Sustainability

The Centre Hosts Second Annual Food Security Symposium

Call for collaborative action on the issue of food insecurity that affects 4 million Canadians.


On April 26th, the Maple Leaf Centre for Action on Food Security (the Centre) hosted its second annual Food Security Symposium, bringing together participants and speakers representing a broad range of skills, experience and interests from across Canada.

“Food insecurity is a social justice issue, not a food scarcity issue or a matter of charity,” said Michael McCain, President and CEO of Maple Leaf Foods and Honorary Chair of the Maple Leaf Centre for Action on Food Security. “This Symposium brings together government, business, academia and civil society to share perspectives on what needs to change to ensure all Canadians, regardless of income, geographic or health barriers, can reliably access healthy food.”

The Symposium has brought together individuals from the industry, government and academia to join in open dialogue on what needs to change so that all Canadians have access to healthy, nutritious, affordable food.

The Symposium started with a panel of individuals sharing their experiences and perspectives gained from living through food insecurity – Kerry Nolan, Co-Facilitator at the Yukon Anti-Poverty Coalition; Charlyn Ellis, Growing Good Food Market Project Coordinator at FoodShare Toronto; and Ervin Bighetty, Mayor of Leaf Rapids, Manitoba.

These individuals live in different parts of Canada, yet their stories share a common theme – food insecurity needs to be recognized. Access to food is an issue no matter where you are – in the North, in remote communities or in big cities, like Toronto.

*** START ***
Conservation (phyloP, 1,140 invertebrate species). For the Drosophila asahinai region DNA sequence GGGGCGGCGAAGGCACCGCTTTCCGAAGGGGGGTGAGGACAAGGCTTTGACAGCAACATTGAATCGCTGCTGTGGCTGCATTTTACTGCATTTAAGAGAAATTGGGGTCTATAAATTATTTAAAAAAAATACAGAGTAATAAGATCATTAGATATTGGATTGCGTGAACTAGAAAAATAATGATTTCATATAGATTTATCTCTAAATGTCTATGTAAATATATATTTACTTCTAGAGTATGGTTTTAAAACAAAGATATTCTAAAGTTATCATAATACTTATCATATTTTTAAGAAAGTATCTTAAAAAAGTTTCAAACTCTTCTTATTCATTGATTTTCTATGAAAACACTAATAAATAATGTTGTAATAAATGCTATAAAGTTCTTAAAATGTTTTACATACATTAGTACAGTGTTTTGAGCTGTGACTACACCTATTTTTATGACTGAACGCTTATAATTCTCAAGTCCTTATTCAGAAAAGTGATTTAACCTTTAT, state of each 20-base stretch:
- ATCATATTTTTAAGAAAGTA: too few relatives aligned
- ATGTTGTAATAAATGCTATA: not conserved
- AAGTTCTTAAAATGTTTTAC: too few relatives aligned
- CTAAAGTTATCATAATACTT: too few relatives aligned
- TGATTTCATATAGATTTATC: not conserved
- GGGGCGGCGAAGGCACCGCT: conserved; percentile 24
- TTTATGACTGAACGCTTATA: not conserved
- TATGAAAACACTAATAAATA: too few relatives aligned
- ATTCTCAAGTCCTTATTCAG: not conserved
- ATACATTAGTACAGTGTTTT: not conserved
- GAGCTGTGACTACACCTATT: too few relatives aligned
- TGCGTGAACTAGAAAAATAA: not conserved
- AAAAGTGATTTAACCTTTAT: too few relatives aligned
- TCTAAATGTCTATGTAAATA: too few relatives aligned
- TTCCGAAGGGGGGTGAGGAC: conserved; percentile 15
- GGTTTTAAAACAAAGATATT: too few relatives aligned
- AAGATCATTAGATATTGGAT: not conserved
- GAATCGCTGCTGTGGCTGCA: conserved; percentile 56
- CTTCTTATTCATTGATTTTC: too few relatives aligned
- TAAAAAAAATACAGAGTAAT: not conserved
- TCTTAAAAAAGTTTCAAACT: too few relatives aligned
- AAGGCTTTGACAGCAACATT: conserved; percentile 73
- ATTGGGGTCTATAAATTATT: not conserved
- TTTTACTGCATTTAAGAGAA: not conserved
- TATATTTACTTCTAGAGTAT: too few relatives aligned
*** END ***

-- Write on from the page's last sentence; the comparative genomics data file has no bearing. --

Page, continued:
Nolan was raised in small communities in the Yukon and reflected on how she lived off of powdered and canned food. Even if you work and have money, you worry about that money lasting all month because of the high cost of food. “People who are homeless are not the only ones living with food insecurity. It’s working people as well. It’s single mothers afraid to ask for help,” said Nolan.

Bighetty shared Nolan’s sentiment as he lives in a small community of Leaf Rapids, Manitoba. He remembers traveling long distances to get food, which only gets more difficult as the colder weather sets in. As the mayor of Leaf Rapids, he is happy to be in a position where he can build relationships with people in his community and hear what they have to say.

Meanwhile, Ellis spoke about the struggle of food access in a big city. She went to university, yet wasn’t able to find employment. She said that as a woman of colour, raising three boys, she faced multiple barriers and struggled to access healthy food for her family. Food is really important to her and today she works in a community garden in the Jane and Eglinton area of Toronto helping people gain access to fresh, nutritious food.

More than 160 Symposium participants hung onto the speakers’ every word as their stories drove home the importance of food and how food justice needs to be recognized.

The Symposium also saw speakers and panelists speak on topics including views from the private sector on social change, social impact and how businesses can make a difference; government priorities and approaches; the power of collaboration to drive social policy; and a forward-looking discussion on what needs to be done to make change happen.

Getting ready to start the second annual Food Security Symposium in Toronto on April 26, 2019.

Sarah Stern, Director of the Maple Leaf Centre for Action on Food Security, kicked-off the Symposium with opening remarks and acted as the MC for the day’s events.